The easiest way to understand how this can work is to draw a parallel with the written language alphabet and dictionaries; while there are millions of different writers all over the world, all using the same 26 letter English alphabet and the same set of available words, it is still infinitely possible for each writer to write a truly unique and original story. All the stories – just like this book – contain words and characters (letters) that are identical to those used in millions of others, but, it is their context and arrangement – their “design” – which create a unique story. For centuries, authors have achieved uniqueness without having to create new alphabets, words or letters each time. This is where true creativity shines; being able to take a word or in the case of a designer, common everyday object or element and breathing into it a new original meaning and freshness; different from that originally intended by its original creator. However, wherever possible, it is recommended to always make adjustments or edit stock images and illustrations to suit each new concept – not just download and paste. Where budgets permit, however, it is always better to create as much as is possible from scratch. Some projects do not require a high level of originality in individual building block elements, but, in the overall concept. Architecture works in much the same way; thanks to an advanced degree of standardisation. A lot of what goes into what appears to be truly original architecture is standard bricks, glass, frames, nails, tubes, wall paper, switches, tiles, paints and other finishings etc.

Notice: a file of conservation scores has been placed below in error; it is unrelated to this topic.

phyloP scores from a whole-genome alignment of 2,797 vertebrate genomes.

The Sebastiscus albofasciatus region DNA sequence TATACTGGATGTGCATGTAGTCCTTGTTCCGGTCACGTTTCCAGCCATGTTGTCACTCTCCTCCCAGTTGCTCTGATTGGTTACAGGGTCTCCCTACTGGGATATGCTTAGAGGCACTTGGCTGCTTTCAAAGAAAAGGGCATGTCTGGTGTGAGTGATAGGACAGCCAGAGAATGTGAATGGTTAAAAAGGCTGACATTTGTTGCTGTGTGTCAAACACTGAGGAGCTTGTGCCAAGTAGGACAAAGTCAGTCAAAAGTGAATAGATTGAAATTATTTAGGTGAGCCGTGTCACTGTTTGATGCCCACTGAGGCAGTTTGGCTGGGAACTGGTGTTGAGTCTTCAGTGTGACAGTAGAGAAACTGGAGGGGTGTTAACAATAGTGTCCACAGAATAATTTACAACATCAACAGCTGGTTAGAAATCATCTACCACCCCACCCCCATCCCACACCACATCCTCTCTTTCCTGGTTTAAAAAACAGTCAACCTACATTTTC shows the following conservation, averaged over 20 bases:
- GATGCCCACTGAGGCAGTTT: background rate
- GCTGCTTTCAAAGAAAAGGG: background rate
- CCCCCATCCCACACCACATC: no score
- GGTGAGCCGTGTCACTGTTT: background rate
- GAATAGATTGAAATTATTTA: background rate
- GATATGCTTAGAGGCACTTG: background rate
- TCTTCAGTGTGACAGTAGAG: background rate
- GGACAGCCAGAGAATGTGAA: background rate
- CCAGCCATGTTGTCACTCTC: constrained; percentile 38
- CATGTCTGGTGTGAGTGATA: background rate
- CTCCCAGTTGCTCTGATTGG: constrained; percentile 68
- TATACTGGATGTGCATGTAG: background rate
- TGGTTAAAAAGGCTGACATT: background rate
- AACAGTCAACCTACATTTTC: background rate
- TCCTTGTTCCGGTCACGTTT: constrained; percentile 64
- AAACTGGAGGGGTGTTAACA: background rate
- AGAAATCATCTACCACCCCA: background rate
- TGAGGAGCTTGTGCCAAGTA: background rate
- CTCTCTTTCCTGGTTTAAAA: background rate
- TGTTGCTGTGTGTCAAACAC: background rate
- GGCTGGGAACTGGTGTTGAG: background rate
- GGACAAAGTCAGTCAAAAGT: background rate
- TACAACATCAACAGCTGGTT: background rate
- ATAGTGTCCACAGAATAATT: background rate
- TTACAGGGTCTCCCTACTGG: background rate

It is important to note and remember that graphic design is neither an exercise in illustration nor in photography; these two are just elements used in graphic design. Therefore, while a design must be original, the elements used to construct it need not strictly be so. This is another reason it is critical to work with professional designers so that we do not end up with what may be little more than just “legalised” plagiarism; avoiding this requires a sensitivity which will not be found in non-professional “designers”. Where stock libraries are used, clients should be made fully aware of the risks of coming across competing artwork that contains elements identical to theirs and also made aware that original design is not synonymous with original photography or illustration. It must be noted though that a stronger sense of originality is created when these two elements are also original. Such things are best explained to commissioning clients ahead of time, lest one be accused of fraudulent practice. 
Extract from the book Riding The Consumer. Click here to order a copy.